• Highlighting is also recommended when rewriting or editing notes. Research indicates a link between color and memory; it also helps to focus students’ attention on the more vital information when studying.


Join us for “Homework. Got an Easy Button?”, a free, highly interactive 60-minute session designed to provide parents with concrete ideas and practical tools to support their student’s study practice at home. For more information, click here:

Looking to empower your child to succeed? Learning Essentials’ Brain Camp teaches students practical step-by-step ways to study, organize, manage time, prepare for tests, and use executive functioning strategies— essential skills for today’s academic environment. Click here to learn more or enroll:


Ready, Set, GO BACK TO SCHOOL!!!! Managing long term assignments: Part 5 of 6


As much as some students would like to deny this, the fact is that essays, projects, and long-term assignments are right around the corner. With the start of the school year comes many great things—the opportunity for students to show what they know is one of them, whether they want to admit it or not. One of the more difficult tasks during the school year can be the larger, multi-step assignments that transpire over several weeks. Here are some tried and true tips from an educator to assist with the task of managing long-term assignments.

Plan It Out

Often times, teachers will provide students with a suggested schedule, graphic organizer, or guide for completing the assignment in a manageable and timely fashion. These suggestions often come strongly recommended, whether they are officially deemed as graded checkpoints or not. Since teachers are the ones who have created the assignment to begin with, it is reasonable to expect that they have a solid understanding of how to appropriately plan for such a task. If the teacher has not provided an outline or any sort of mandatory checkpoints, it is strongly recommended that the student map out a personal schedule. This is beneficial in several different ways—it holds the student accountable for each aspect of the task; it allows the student to view the task holistically, while simultaneously grasping the requirements of each portion; and it supports time management and organization.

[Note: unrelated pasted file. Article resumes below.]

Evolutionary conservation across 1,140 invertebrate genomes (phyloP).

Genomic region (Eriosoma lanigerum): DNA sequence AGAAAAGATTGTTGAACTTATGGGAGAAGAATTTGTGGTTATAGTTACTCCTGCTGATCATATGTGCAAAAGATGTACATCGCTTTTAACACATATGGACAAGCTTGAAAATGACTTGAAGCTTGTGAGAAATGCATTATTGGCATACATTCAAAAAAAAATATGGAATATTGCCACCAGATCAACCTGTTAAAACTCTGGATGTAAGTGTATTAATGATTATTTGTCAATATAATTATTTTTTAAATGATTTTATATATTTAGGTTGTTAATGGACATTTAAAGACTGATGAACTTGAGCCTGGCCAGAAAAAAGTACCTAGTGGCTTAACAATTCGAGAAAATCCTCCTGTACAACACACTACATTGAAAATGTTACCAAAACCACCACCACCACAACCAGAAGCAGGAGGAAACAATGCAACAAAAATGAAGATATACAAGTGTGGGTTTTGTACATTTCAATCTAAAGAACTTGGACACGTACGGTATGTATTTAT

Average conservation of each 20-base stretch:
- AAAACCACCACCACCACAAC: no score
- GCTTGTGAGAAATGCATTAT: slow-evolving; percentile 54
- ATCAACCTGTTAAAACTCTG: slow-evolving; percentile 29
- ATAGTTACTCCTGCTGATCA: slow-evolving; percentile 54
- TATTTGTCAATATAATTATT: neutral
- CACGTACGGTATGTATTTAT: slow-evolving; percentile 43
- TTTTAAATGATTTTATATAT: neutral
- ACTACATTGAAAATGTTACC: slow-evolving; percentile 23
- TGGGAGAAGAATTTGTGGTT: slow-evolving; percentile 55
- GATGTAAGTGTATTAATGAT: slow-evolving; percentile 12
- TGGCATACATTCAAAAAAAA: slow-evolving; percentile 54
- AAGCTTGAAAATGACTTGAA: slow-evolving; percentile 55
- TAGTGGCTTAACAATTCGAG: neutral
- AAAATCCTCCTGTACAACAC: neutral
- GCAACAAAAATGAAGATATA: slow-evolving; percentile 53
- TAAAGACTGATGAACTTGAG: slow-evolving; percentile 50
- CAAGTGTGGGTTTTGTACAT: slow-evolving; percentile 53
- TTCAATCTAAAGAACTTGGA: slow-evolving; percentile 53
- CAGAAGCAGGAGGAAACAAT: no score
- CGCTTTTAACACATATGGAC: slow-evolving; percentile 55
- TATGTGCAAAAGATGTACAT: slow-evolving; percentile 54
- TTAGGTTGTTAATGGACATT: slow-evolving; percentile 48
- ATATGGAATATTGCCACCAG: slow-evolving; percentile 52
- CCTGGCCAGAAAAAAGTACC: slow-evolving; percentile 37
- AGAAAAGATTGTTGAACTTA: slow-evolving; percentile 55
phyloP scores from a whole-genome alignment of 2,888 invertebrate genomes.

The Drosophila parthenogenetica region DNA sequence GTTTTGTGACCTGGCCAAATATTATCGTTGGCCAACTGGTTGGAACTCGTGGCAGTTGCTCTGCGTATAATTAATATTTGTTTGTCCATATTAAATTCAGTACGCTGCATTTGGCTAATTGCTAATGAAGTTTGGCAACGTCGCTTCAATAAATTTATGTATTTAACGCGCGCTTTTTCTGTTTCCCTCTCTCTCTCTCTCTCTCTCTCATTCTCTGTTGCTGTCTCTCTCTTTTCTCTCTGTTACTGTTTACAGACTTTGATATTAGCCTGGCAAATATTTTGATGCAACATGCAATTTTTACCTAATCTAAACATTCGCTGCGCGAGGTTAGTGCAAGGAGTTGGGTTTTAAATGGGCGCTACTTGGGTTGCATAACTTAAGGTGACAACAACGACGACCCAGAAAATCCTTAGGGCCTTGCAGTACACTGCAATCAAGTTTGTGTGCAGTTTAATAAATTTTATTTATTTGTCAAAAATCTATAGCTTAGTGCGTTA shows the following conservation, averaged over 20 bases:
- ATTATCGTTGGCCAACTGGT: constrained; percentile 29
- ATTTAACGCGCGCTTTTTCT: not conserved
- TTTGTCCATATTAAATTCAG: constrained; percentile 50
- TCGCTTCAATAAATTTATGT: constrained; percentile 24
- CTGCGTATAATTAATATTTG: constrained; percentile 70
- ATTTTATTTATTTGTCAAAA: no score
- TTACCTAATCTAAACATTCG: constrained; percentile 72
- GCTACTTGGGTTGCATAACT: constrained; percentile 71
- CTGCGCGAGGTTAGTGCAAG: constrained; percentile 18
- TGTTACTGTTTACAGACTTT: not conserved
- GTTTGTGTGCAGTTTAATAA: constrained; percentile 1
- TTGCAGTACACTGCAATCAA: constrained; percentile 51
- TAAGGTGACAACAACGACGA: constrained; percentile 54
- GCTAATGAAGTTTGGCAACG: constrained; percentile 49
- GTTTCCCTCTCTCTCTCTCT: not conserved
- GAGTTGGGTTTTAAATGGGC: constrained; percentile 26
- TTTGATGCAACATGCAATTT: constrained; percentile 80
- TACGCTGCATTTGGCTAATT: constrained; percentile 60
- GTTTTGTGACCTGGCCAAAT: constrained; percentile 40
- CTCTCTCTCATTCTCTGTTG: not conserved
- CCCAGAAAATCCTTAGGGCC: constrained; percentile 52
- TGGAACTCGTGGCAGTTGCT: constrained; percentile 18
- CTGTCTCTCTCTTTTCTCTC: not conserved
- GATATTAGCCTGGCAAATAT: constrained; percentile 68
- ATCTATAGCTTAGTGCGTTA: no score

Ask Questions

If a student is confused about any aspect of the long-term assignment, it is imperative that he ask his teacher for clarification. Playing the guessing game or “winging it” is never recommended. Asking questions immediately sidesteps the issue of having to start over, which saves time and frustration. It also helps the teacher to see the assignment from the student’s perspective, allowing her to provide further instruction or clarification for the class. Asking questions from the start allows the student to fully grasp the objectives of the assignment, thus helping him meet the expectation.

Study the Rubric

A long-term assignment should always be accompanied by a rubric or checklist of some sort. This item indicates how the task is going to be scored or assessed. Students should not only read through, but also look carefully at the rubric to ensure that they have every opportunity to succeed on the assignment. Again, asking questions for clarity is a wonderful way to gain a better understanding of what exactly is required of the student.

Speak to Your Teacher if Falling Behind

Students often forget that teachers were once young learners themselves—we are caring, accommodating, and understanding. We are also in tune with our students’ capabilities. If the task or assignment is truly overwhelming or unmanageable, students should be able to speak openly with the teacher about the difficulties. Of course, be proactive about this discussion. DO NOT wait until the due date to ask for an extension or clarification—this will likely not be met with an obliging response. Speak up as soon as you find yourself in the weeds. This way, your teacher knows that you are not procrastinating—you simply need some assistance.  

Join us for “Homework. Got an Easy Button?”, a free, highly interactive 60-minute session designed to provide parents with concrete ideas and practical tools to support their student’s study practice at home. For more information, click here:

Looking to empower your child to succeed? Learning Essentials’ Brain Camp teaches students practical step-by-step ways to study, organize, manage time, prepare for tests, and use executive functioning strategies— essential skills for today’s academic environment. Click here to learn more or enroll: